A secretary at the Florida Parishes Juvenile Detention Center who thought her bosses had pegged her as a whistleblower and planned to fire her now faces prosecution for recording her supervisor’s conversations without his consent.

Meanwhile, the actual whistleblower has sued the Florida Parishes Juvenile Justice Commission, which oversees the detention center, claiming management forced her to quit her job as a payroll clerk after she notified the state Office of Inspector General of possible payroll fraud.

The commission’s lawyer, John Feduccia, could not be reached for comment Friday. Attorney Tom Hogan, who represents both the secretary and the former payroll clerk, declined on Friday to comment on the cases.

An IG investigator met with Joy Chauvin, the secretary, after receiving a complaint in February 2014 about mismanagement at the detention center, which serves Livingston, St. Tammany, St. Helena, Tangipahoa and Washington parishes. The IG’s office would not disclose what prompted the meeting with Chauvin or when it took place.

Chauvin told Michael Moore, the investigator, she believed the detention center’s management thought she was the source of the IG complaint, and she was being targeted for retaliatory dismissal, according to an affidavit of probable cause for her arrest.

Moore arranged a meeting for Chauvin on Sept. 4 with a second IG investigator and commission President David M. Duke, who is also an assistant district attorney with the 22nd Judicial District, so she could voice her concerns.

“In an attempt to reassure Chauvin, who appeared anxious and very concerned, Investigator Moore and Mr. Duke both advised her that she was free to speak on whatever issues she considered relevant without any fear of retaliation whatsoever,” the affidavit states.

Chauvin told them she knew her supervisor, Joseph Dominick, director of facility management, had reviewed her work emails and learned of her contact with Moore. She insisted that she knew management was out to get her, according to the affidavit.

When the investigators pressed Chauvin as to how she knew, Chauvin said she had placed a recording device behind a picture frame in Dominick’s office, the affidavit states.

The investigators then went to Chauvin’s Mandeville home, with her permission, where they found the digital recordings and the device she had placed in her boss’s office. The recordings, made on Aug. 26 and 27, included the voices of at least three staff members, a private computer technology contractor and an unidentified person, according to the affidavit. The affidavit does not provide what was said on the tapes.

Chauvin was arrested Feb. 26 and charged in the 21st Judicial District Court in Amite with one felony count of interception of wire, electronic or oral communications. She has been released from jail and pleaded not guilty May 14.

Former payroll clerk Casey Sclafini also claims retaliation by the detention center’s management. Sclafini filed a lawsuit Feb. 2, also in Amite, saying she was forced to resign in January because her supervisors created a hostile work environment after she reported possible payroll fraud to the OIG.

Sclafini, who had been a payroll clerk with the detention center since October 2012, said in her lawsuit that she became concerned when she received a Jan. 28, 2014, memo from Dominick, the facility manager, indicating that an employee’s pay was being raised beyond the maximum rate available to him due to new accounting procedures.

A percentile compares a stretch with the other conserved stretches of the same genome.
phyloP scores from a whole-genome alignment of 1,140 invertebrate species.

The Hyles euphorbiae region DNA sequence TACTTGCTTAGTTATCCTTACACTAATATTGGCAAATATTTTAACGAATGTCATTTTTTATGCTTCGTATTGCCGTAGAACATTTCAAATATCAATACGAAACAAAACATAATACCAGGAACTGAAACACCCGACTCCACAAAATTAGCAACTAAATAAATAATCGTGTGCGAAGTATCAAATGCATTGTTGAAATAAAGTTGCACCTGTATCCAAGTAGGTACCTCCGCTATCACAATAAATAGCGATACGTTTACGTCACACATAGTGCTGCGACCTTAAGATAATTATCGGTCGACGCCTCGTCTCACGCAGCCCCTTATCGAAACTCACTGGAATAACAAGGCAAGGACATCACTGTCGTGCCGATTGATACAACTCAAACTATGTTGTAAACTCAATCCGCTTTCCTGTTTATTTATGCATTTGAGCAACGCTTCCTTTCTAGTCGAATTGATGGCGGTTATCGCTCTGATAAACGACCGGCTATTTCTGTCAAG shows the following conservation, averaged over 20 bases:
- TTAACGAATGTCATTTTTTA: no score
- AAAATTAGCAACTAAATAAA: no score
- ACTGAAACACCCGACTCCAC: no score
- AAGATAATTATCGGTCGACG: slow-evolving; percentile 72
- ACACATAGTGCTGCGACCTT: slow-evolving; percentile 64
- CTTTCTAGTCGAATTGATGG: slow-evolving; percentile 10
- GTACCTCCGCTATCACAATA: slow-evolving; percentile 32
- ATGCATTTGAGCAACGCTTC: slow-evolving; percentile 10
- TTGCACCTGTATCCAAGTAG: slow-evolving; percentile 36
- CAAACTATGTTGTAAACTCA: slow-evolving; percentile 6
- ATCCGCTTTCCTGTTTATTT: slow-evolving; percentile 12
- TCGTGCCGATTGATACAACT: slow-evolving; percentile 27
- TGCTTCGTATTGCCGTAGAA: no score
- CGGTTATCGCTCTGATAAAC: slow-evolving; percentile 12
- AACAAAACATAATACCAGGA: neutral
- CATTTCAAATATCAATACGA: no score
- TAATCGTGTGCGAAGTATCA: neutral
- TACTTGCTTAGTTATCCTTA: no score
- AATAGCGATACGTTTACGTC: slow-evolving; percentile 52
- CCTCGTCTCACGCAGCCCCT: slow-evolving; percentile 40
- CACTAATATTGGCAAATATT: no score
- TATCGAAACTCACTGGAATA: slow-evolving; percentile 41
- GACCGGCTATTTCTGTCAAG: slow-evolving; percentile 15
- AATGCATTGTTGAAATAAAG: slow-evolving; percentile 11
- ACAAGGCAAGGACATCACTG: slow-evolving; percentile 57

Sclafini emailed the commission’s accountant, David Danel, for clarification on the new procedures.

She then met with him the following week to voice her concerns about several payroll practices she believed were fraudulent.

Danel told Sclafini to go ahead and pay everything, according to Sclafini’s lawsuit, and that he would conduct an audit and inform the commission of Sclafini’s concerns.

Steven Happel, the detention center’s director of administration, later issued Sclafini an “employee coaching letter” because she had contacted Danel without Happel’s permission, Sclafini said in her lawsuit.

Upset over the write-up and concerned she might be participating in possible payroll fraud if she followed Danel’s instruction, Sclafini contacted the IG’s Office in early February 2014.

Sclafini had spoken with her supervisors about the possible fraud more than once in February 2014.

“It seemed that the management group was saying that fraud should be reported and talked about adding it to policy,” her lawsuit states.

In one of those meetings, however, detention center Superintendent Thomas Jarlock “also made allusions that (Sclafini’s) position could be eliminated or done by someone else.”

When IG investigators contacted her in April or May 2014 for additional information, Sclafini cooperated.

Sclafini said she also participated in an “internal investigation” in July, providing information and documents to Feduccia, the commission’s attorney, without her supervisors’ knowledge.

Sclafini said Feduccia had assured her she would not suffer any adverse employment action for her participation in the investigation.

In a later conversation, Feduccia asked Sclafini if she was the whistleblower or if she knew who was, she said in her lawsuit.

Sclafini said her job description, which had never been reduced to writing before, was revised in August to include duties she had not previously performed. She was later asked to take on additional duties not included in that description and said her private office was taken away.

On Sept. 12, Sclafini was issued an employee rule violation with a recommendation for dismissal. She was accused of breaking state law for “eavesdropping,” her lawsuit states.

She resigned by email Jan. 28 and in person on Jan. 29, after taking medical leave due to job-related stress.

She is seeking undisclosed damages in the suit.

Follow Heidi R. Kinchen on Twitter, @HeidiRKinchen, and call her at (225) 336-6981.